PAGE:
Northern: South Yorkshire train driver who witnessed suicide of man on tracks speaks out

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“When I think about the guy that stepped in front of my train, it breaks my heart to think he felt there was no other option available to him."

A South Yorkshire train driver who witnessed the suicide of a man on the tracks in front of his train has urged men with mental health issues to seek help and talk about their problems. Mark Haigh, of Barnsley, has worked for the train operator Northern since 2018.

In 2022, he was at the controls of a service that struck and killed a man on the tracks in West Yorkshire.

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A South Yorkshire train driver who witnessed the suicide of a man on the tracks in front of his train has urged men with mental health issues to seek help and talk about their problemsA South Yorkshire train driver who witnessed the suicide of a man on the tracks in front of his train has urged men with mental health issues to seek help and talk about their problems
A South Yorkshire train driver who witnessed the suicide of a man on the tracks in front of his train has urged men with mental health issues to seek help and talk about their problems | Submit

Now, Mark has spoken out ahead of International Men’s Day on Sunday (19 November), the theme for which this year is ‘Zero Male Suicide’.

Mark said: “Men need to feel more comfortable talking about their mental health and there are an increasing number of groups, services and helplines out there dedicated to helping them deal with their emotions, anxieties and other struggles.

“When I think about the guy that stepped in front of my train, it breaks my heart to think he felt there was no other option available to him.

“If International Men’s Day helps just one man have the courage to reach out and ask for help then it has achieved an amazing thing and saved someone’s friends and family the unimaginable pain of dealing with a needless loss.”    

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The psychological impact on train drivers and conductors that witness these events is significant.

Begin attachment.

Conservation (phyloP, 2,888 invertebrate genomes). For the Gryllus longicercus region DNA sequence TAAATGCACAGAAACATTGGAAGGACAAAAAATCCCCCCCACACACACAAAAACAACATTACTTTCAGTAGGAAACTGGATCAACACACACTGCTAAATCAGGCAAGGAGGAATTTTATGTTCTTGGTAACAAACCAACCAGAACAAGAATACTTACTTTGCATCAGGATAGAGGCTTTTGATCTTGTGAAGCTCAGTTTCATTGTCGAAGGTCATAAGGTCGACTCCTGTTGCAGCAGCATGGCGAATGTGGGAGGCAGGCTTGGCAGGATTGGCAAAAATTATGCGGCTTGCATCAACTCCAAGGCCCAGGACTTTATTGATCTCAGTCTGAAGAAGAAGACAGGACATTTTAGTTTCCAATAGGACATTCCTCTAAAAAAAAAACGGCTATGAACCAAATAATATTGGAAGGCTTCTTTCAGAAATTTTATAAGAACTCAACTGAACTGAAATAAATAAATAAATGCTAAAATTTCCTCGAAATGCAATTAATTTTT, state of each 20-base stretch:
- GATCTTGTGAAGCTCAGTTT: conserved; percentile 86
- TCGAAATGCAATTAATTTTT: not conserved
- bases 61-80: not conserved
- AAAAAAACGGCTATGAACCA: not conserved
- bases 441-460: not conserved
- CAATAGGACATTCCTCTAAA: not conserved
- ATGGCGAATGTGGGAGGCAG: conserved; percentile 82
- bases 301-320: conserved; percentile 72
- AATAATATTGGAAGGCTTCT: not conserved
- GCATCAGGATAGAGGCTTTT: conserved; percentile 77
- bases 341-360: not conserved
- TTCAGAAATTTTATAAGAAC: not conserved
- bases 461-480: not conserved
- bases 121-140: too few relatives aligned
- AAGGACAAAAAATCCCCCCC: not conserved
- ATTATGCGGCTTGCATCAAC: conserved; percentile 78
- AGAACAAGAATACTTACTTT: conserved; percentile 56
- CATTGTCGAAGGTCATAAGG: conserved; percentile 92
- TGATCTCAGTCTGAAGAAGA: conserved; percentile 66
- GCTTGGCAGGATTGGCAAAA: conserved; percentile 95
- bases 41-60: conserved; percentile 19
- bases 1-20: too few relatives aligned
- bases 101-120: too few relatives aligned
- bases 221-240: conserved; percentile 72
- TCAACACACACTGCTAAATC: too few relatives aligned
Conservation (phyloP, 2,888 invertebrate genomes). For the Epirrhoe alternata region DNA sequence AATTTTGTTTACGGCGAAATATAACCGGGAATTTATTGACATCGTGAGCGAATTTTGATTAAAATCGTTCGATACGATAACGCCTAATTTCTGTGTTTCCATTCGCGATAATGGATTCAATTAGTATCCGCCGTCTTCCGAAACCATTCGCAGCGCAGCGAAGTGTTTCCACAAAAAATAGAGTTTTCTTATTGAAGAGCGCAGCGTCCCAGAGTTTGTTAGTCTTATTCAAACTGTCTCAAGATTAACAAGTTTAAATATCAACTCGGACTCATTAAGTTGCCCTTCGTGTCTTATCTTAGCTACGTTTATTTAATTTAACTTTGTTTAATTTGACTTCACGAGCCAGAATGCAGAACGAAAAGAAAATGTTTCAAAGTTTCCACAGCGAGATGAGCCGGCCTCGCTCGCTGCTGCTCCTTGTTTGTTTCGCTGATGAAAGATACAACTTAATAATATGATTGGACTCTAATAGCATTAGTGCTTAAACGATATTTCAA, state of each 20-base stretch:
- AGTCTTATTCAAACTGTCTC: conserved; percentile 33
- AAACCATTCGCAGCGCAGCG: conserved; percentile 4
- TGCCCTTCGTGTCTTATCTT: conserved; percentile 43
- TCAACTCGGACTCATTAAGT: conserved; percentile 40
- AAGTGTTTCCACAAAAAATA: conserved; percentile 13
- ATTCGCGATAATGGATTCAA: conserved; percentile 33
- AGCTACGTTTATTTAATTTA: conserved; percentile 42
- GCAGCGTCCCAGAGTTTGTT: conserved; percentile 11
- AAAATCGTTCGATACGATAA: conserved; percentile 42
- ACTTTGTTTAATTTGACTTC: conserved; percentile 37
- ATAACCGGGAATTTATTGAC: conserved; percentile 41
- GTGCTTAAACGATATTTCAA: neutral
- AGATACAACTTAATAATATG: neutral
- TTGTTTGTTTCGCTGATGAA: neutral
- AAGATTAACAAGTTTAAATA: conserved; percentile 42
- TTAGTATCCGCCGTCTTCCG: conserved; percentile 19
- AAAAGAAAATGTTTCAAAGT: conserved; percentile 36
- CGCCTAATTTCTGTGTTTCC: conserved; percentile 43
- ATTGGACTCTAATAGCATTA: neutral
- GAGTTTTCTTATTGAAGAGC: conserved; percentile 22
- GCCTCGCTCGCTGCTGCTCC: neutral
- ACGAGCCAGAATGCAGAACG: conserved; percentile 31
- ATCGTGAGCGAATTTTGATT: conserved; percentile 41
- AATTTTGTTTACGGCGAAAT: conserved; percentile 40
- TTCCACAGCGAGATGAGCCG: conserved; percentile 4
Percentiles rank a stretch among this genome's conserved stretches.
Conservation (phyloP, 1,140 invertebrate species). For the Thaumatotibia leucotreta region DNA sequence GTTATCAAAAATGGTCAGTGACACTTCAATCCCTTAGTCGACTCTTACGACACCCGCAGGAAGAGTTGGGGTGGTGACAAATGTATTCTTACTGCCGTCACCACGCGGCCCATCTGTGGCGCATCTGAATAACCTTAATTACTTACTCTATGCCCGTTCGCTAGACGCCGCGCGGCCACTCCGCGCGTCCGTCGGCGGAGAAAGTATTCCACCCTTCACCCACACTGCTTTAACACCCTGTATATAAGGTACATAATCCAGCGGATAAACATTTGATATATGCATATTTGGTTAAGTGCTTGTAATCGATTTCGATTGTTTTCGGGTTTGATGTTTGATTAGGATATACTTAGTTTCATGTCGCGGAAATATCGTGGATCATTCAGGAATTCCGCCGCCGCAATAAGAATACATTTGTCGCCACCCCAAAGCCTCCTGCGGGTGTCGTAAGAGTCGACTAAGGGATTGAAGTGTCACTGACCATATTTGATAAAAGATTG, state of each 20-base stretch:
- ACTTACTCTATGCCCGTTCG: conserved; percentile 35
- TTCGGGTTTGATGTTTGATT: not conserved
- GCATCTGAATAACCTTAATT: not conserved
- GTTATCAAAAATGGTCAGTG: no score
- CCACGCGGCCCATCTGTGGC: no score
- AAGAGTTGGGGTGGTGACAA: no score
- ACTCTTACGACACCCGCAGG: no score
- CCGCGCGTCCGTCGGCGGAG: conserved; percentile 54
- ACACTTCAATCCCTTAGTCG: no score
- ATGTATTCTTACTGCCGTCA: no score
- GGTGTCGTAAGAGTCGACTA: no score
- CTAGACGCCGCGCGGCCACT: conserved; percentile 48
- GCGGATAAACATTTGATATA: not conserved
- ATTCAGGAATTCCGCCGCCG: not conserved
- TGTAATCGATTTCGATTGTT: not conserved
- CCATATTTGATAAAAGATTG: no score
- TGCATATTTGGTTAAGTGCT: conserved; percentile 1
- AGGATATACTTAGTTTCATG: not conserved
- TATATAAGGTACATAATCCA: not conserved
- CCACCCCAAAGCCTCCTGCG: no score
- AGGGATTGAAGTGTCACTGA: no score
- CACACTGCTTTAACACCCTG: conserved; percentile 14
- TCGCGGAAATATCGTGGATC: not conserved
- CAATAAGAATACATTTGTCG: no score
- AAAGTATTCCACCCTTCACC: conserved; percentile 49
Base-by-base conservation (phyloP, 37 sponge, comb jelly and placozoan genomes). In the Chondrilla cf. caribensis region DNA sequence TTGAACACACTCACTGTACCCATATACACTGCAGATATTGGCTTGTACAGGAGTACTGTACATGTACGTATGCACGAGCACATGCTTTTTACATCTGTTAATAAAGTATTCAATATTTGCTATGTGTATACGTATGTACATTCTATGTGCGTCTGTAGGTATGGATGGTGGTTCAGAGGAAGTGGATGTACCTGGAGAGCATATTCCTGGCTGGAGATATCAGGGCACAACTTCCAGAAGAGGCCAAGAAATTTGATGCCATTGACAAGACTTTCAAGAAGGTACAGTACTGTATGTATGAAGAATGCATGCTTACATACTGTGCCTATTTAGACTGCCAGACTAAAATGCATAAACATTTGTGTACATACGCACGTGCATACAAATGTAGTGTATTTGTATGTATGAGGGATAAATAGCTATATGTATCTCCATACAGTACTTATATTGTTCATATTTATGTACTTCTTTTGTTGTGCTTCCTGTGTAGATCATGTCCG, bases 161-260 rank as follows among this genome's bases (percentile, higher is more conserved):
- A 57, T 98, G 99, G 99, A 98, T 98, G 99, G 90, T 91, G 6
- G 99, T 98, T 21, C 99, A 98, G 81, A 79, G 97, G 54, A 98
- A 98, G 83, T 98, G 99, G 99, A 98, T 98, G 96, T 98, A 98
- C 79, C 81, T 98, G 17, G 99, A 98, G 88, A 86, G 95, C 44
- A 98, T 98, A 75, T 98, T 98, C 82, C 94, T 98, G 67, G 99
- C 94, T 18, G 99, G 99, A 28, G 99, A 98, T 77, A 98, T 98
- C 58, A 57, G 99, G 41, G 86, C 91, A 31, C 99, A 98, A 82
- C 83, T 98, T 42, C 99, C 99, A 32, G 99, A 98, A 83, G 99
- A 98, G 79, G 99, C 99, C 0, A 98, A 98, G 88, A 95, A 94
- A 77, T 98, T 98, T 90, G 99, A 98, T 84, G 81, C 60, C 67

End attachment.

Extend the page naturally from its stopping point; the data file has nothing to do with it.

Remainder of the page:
A spokesperson for Northern said all staff involved in tragic incidents such as these enter a ‘Chain of Care’ process provided by traumatic experience specialists.

"It can be weeks, months and in some cases over a year before they are able to resume operational duties," the spokesperson said.

Nick Donovan, managing director of Northern, added: “Mark’s heartfelt message is clear. We need to breakdown the taboo that sadly still exists around men talking about their mental health and seeking help with their problems.

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“International Men’s Day is a great opportunity to advance that cause and I applaud Mark for his willingness to talk about his own, deeply upsetting, experience and his plea for men to seek the help they need so they know they’re not facing their problems alone.”

The Northern spokesperson said the rail firm has previously worked with the men’s mental health charity, CHAPS and the male suicide prevention charity, Andy’s Man Club on one-to-one and group sessions on resilience for their male staff. International Men’s Day is an annual event designed to make a positive difference to the wellbeing and lives of men and boys around the world; raise awareness of the support services available to them; and to promoting a positive conversation about men, manhood and masculinity. For more information about International Men’s Day, visit: https://internationalmensday.com.

According to Samaritans, more than 6,000 people across the UK and Republic of Ireland take their own lives each year and suicide is more likely among men than women - and in particular men in their 40s and 50s from a lower socio-economic group. Suicides are preventable with timely, evidence-based interventions. Anyone struggling with their mental health can contact Samaritans for free on 116 123 or via email at [email protected]. Northern is the second largest train operator in the UK, with 2,500 services a day to more than 500 stations across the North of England.

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